WASHINGTON - The U.S. trade deficit fell by the most in eight months in September as imports of autos, mobile phones and other electronics retreated after the pre-tariff surge in August, according to government data Tuesday.
Total exports also fell as the world's appetite for key American products, including politically-sensitive soy beans, continued to slacken and Boeing's travails dragged on, the Commerce Department reported.
The U.S. trade gap, the shortfall between what Americans buy from abroad and what they sell in foreign markets, fell 4.7 percent to $52.5 billion, which matched economists' expectations but was the biggest tumble since January.
U.S. President Donald Trump in September piled even more tariffs on China, jacking up duties on more than $100 billion in Chinese goods, likely prompting an surge in buying in the previous month to lock-in lower prices -- which widened the trade gap in August.
Recent media reports indicate U.S. and Chinese officials are considering a roll-back of some tariffs as they work to finalize a partial deal to end the trade war Trump began last year.
U.S. exports fell 0.9 percent in September to $206 billion as international sales of soy beans, passenger cars and trucks together fell $2.5 billion.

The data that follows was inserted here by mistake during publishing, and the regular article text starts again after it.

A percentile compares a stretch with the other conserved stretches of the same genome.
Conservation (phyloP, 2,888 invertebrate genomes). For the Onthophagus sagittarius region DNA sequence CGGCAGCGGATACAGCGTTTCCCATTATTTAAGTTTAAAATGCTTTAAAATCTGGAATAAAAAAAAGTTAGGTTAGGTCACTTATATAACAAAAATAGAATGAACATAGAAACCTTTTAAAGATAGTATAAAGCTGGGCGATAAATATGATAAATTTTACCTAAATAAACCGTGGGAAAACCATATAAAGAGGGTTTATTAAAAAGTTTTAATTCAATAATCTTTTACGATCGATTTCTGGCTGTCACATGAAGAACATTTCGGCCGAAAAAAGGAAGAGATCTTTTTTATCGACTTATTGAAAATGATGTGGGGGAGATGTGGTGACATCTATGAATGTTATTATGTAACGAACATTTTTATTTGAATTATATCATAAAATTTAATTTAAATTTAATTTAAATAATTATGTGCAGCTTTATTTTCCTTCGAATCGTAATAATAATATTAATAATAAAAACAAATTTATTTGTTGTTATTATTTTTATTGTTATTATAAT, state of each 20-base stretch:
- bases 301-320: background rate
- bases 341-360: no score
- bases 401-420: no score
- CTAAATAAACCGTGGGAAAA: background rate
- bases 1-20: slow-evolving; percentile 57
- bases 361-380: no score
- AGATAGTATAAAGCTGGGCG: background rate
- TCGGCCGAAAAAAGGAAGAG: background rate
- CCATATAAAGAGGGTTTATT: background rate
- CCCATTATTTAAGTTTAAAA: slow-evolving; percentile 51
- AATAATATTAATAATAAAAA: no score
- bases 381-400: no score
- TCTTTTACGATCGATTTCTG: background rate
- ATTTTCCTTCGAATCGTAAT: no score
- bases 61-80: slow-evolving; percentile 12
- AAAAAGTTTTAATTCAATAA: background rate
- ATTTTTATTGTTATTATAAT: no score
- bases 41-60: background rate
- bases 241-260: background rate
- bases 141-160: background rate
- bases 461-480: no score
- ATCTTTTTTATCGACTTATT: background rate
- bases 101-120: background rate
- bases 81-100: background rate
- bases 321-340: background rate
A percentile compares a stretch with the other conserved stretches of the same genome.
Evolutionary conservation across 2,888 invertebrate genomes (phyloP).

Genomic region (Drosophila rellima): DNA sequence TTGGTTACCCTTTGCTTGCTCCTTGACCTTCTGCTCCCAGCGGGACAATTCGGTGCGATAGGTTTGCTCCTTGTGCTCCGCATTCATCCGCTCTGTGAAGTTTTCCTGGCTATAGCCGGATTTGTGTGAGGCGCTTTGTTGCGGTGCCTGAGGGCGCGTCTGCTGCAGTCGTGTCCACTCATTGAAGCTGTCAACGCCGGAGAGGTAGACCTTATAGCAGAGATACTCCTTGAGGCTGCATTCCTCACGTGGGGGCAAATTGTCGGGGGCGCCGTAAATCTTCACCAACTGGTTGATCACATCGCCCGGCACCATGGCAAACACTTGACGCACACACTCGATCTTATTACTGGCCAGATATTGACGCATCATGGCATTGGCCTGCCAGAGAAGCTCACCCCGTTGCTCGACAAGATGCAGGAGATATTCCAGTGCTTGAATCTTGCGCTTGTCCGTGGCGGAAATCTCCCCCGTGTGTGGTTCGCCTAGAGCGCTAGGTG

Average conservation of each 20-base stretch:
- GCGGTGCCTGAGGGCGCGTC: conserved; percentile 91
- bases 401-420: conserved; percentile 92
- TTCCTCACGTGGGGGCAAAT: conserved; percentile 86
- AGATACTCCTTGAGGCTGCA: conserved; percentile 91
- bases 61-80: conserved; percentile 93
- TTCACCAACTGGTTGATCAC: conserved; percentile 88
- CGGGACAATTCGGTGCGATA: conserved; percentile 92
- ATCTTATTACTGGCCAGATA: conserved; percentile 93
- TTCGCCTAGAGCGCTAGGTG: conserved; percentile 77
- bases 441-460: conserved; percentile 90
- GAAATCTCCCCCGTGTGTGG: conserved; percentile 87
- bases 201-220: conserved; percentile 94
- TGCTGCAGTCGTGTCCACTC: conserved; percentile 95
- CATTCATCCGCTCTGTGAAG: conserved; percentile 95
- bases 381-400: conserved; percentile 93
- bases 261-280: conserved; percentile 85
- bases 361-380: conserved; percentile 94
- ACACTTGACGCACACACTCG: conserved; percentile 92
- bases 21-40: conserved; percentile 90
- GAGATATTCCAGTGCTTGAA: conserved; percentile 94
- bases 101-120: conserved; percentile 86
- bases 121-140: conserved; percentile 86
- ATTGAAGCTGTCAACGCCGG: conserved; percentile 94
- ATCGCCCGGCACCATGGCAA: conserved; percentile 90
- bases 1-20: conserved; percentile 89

This was slightly offset by higher exports of aircraft and aircraft engines.
Imports fell 1.7 percent to $258.4 billion, the report said. Ahead of the holiday shopping period, purchases of toys, games, artwork and collectibles fell, as did foreign purchases of trucks, buses, semiconductors, autos and parts.
American oil producers also notched their first petroleum trade surplus since current records began more than 40 years ago.
The narrowing deficit should support GDP growth calculations for the July-September quarter.
However, in the year to date, the trade gap is up 5.4 percent from the first nine months of 2018 to $481.3 billion.
In a continuation of recent trends in large part driven by Trump's trade war with Beijing, U.S. imports from China declined further as purchases from Mexico surged again.
The deficit with China has dived 13.1 percent so far this year to $266.4 billion but the gap with Mexico over the same period has skyrocketed by 29.4 percent, underscoring the rebalancing of trade relations under Trump's trade offensive.
A strong U.S. dollar likely also encouraged tourism, sending U.S. imports of services to $49.9 billion, their highest level on record.